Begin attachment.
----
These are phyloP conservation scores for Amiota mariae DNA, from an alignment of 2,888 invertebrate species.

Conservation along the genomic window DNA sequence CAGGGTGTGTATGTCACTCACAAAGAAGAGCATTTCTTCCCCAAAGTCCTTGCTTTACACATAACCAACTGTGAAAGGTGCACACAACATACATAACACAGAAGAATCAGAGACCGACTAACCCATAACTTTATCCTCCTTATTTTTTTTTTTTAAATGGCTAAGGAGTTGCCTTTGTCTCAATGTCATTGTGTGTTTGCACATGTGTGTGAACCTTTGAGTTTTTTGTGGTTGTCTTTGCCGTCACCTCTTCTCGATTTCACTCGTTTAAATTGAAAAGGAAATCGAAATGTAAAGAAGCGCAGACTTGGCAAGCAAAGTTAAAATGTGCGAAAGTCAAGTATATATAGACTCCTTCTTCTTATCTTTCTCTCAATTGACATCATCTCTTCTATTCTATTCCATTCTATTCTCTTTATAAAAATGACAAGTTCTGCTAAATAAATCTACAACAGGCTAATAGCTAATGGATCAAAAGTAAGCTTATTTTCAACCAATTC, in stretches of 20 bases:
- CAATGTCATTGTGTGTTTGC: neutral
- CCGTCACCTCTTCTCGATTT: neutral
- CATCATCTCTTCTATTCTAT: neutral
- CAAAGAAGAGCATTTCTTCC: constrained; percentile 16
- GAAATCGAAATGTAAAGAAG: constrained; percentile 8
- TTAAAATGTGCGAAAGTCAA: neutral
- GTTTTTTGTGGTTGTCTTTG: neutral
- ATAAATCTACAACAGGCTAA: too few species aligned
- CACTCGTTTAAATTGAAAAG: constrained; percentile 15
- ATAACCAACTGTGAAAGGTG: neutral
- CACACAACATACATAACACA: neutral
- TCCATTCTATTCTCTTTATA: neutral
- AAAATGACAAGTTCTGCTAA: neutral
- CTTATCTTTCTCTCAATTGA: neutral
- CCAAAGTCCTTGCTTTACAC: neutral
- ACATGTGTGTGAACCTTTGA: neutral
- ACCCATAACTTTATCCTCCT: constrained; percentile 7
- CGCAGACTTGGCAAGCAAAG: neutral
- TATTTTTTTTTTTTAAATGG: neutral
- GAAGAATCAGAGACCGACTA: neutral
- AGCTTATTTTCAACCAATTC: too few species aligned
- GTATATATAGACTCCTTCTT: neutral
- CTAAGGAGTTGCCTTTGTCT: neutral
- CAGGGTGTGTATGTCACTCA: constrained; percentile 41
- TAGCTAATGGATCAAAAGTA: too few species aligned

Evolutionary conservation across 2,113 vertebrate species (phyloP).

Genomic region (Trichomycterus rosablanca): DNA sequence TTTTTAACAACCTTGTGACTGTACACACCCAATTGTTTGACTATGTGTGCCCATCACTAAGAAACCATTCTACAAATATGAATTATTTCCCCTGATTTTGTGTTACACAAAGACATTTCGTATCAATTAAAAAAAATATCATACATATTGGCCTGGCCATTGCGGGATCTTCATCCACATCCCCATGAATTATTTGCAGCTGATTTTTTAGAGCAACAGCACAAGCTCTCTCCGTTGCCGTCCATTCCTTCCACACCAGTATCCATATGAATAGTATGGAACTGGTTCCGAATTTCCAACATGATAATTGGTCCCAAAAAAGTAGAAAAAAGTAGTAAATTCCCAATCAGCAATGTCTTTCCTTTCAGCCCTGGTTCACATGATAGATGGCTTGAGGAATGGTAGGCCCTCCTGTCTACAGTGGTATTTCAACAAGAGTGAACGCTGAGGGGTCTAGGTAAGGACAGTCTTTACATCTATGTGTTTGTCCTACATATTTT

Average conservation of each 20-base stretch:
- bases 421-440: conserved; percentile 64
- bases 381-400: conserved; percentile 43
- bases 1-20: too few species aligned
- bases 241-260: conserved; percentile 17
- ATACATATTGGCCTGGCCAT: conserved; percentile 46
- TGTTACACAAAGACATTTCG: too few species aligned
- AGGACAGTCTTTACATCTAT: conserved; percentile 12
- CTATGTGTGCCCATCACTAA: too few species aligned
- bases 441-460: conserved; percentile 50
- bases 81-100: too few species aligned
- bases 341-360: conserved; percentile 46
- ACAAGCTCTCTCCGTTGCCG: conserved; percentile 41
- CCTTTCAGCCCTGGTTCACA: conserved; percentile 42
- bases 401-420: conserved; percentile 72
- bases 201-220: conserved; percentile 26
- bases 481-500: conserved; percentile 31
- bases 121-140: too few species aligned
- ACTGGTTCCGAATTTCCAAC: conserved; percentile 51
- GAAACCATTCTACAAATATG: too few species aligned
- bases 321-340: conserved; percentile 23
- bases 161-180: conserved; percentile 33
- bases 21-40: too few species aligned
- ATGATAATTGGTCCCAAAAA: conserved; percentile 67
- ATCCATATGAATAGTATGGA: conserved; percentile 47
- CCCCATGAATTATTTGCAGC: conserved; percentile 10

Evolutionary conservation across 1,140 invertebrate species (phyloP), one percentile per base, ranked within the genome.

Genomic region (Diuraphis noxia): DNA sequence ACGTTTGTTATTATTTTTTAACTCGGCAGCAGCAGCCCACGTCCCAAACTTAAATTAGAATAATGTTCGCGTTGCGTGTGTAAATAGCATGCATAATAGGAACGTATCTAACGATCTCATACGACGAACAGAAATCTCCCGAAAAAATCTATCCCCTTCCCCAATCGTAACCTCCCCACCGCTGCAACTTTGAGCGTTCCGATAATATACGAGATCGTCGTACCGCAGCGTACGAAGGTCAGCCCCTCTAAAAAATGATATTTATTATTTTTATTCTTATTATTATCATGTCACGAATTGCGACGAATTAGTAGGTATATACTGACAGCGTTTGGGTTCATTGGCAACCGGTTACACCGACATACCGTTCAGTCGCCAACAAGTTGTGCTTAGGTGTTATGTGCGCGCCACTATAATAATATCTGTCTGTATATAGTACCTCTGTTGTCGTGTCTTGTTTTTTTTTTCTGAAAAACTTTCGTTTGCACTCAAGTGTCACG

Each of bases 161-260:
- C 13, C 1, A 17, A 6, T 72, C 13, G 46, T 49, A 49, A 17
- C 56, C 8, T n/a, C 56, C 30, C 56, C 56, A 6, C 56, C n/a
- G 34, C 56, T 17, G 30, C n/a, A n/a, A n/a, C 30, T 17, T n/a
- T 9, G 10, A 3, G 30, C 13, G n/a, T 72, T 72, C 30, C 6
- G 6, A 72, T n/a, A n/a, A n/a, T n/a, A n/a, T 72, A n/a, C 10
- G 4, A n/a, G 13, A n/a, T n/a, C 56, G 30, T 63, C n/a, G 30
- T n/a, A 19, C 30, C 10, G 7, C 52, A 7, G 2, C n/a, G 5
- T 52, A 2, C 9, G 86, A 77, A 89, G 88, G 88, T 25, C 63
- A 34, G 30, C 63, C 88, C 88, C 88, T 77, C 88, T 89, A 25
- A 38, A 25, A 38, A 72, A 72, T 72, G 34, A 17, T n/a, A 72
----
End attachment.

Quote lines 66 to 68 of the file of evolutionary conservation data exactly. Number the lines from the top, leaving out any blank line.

- T 52, A 2, C 9, G 86, A 77, A 89, G 88, G 88, T 25, C 63
- A 34, G 30, C 63, C 88, C 88, C 88, T 77, C 88, T 89, A 25
- A 38, A 25, A 38, A 72, A 72, T 72, G 34, A 17, T n/a, A 72